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In a recent court case in Limerick, Ireland, Stephen Bourke faced charges of manslaughter in connection with the death of his father, Patrick Bourke, on September 24th of last year. The Grand Jury had initially rejected a bill for wilful murder, but the prosecution pursued charges of manslaughter against the accused.

The courtroom heard that both Stephen and his father, Patrick Bourke, worked as tinsmiths at Arthur’s Quay in the city. The prosecution, led by the Attorney General, outlined the details of the case, emphasizing that the incident occurred at a location well-known to the jury. The tragic event unfolded at a specific area on Arthur’s Quay, where the depth into which Patrick Bourke fell was nine feet six inches, and the height of the protecting wall was two feet three inches and a half.

The Attorney General acknowledged that the deceased, Patrick Bourke, was an elderly man with a history of alcohol addiction. However, he stressed that such factors did not justify the use of violence. According to the prosecution, Stephen Bourke was observed striking his father multiple times with an unidentified object. Despite the severe injuries inflicted, Stephen Bourke reportedly tried to assist his father after realizing the extent of the harm.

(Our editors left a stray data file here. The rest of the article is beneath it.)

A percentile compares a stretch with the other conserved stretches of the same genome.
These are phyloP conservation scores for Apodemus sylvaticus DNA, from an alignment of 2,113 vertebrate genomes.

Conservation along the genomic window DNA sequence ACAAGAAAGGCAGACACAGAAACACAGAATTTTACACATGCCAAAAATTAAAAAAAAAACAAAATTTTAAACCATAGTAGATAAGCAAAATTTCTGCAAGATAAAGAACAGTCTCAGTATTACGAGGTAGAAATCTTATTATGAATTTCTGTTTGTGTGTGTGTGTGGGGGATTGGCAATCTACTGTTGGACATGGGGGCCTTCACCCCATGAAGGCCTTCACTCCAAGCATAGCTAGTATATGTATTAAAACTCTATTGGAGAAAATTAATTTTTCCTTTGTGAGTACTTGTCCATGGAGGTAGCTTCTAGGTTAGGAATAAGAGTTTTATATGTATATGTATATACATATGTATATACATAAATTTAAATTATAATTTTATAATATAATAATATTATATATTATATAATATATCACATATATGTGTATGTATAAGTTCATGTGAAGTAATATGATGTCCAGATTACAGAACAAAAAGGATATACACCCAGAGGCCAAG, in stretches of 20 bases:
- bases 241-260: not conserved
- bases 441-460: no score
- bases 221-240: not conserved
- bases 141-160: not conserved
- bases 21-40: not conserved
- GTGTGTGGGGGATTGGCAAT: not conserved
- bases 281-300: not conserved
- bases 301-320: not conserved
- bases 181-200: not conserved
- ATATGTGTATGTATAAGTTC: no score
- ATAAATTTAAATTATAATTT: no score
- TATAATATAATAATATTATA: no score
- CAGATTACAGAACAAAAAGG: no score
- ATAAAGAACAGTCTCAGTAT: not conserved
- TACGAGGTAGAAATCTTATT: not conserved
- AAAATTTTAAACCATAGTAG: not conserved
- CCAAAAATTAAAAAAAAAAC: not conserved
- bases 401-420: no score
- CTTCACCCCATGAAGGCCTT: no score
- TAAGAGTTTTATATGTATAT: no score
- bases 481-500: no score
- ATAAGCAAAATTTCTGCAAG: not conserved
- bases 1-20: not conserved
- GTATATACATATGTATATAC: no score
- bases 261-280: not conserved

The medical evidence presented during the trial supported the prosecution’s case. Dr John Holmes, the Resident Surgeon at Barrington’s Hospital, testified that Patrick Bourke’s death resulted from a fracture of the skull and laceration of the brain. The nature of the wounds suggested that they could have been caused by the blow of a metal bar.

In response, the defence argued that the incident may have been a tragic accident. It was suggested that Patrick Bourke, who was allegedly intoxicated, came to the door of his son’s workshop. The son went outside, but there was no direct physical confrontation between them. The defence contended that the older man staggered backward and accidentally fell over the parapet wall into the area.

After considering the evidence, the jury, during a brief deliberation of twenty minutes, returned a verdict of manslaughter against Stephen Bourke. However, they accompanied their decision with a strong recommendation for mercy. Taking into account the accused’s character and the absence of doubt in his excellent standing, the presiding judge decided to release Stephen Bourke on his own recognizances of £50 and two sureties of €20 each.

The judge, while acknowledging the tragedy of the situation, emphasized that this case should serve as a warning against resorting to violence. The accused, having spent time in custody since September 27th, is now free under certain conditions, with a reminder to refrain from violence in the future.

Dublin Daily Express – Friday 06 December 1912

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